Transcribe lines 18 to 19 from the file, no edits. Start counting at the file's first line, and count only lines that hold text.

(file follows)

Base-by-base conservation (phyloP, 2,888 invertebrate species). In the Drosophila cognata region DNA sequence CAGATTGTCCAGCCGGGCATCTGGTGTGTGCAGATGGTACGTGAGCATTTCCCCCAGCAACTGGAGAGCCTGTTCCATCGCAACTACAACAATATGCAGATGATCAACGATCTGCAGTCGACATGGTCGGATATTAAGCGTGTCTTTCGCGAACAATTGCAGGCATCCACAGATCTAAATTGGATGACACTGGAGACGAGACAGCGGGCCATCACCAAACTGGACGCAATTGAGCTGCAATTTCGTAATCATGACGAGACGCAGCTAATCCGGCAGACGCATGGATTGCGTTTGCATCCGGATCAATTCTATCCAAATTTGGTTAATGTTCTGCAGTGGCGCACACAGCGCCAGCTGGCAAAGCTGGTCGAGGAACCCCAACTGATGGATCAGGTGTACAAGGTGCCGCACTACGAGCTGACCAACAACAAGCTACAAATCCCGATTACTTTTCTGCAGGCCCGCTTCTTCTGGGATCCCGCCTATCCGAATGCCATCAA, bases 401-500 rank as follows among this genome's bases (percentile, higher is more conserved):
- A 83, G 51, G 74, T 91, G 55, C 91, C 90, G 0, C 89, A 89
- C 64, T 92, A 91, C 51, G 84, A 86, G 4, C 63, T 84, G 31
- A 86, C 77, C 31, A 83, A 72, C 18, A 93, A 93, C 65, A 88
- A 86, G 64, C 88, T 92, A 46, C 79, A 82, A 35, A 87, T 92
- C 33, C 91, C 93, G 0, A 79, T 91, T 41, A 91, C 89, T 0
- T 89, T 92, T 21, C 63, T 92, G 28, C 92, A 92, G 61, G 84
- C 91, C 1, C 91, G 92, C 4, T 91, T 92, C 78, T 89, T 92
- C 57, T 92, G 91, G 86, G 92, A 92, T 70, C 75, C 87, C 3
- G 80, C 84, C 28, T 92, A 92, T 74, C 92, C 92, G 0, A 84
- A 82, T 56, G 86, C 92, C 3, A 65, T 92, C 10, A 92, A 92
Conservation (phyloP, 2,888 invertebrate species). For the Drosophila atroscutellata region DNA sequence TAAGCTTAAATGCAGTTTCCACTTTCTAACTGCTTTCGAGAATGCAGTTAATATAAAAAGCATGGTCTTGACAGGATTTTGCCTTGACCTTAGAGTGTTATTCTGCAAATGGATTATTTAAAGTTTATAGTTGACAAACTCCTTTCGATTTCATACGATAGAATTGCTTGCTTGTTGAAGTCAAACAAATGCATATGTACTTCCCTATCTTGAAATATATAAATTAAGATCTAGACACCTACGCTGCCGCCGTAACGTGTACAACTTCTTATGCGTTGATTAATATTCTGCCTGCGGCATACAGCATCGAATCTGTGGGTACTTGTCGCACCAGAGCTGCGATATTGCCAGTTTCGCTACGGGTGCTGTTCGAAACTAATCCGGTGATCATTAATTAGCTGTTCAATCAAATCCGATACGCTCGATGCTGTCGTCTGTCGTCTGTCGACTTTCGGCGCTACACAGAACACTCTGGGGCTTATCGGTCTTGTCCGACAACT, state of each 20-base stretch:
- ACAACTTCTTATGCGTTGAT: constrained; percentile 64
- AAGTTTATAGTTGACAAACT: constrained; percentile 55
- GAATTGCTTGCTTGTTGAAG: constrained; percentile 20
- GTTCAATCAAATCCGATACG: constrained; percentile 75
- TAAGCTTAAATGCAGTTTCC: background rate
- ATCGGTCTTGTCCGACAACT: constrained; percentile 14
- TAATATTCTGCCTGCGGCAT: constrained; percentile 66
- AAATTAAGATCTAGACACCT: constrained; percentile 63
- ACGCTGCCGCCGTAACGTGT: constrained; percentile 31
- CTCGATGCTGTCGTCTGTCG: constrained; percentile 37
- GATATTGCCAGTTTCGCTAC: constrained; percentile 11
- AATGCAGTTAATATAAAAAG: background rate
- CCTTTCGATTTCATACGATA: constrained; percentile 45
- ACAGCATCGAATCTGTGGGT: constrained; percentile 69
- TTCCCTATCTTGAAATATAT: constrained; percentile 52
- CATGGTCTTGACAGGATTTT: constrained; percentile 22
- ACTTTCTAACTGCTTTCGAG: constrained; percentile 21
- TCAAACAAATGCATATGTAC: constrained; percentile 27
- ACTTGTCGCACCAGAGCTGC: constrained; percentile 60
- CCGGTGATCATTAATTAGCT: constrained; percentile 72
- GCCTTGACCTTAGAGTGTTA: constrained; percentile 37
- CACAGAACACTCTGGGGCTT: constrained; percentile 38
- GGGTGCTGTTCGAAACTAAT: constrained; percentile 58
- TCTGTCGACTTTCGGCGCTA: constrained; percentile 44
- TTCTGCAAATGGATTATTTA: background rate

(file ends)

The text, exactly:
- ATCGGTCTTGTCCGACAACT: constrained; percentile 14
- TAATATTCTGCCTGCGGCAT: constrained; percentile 66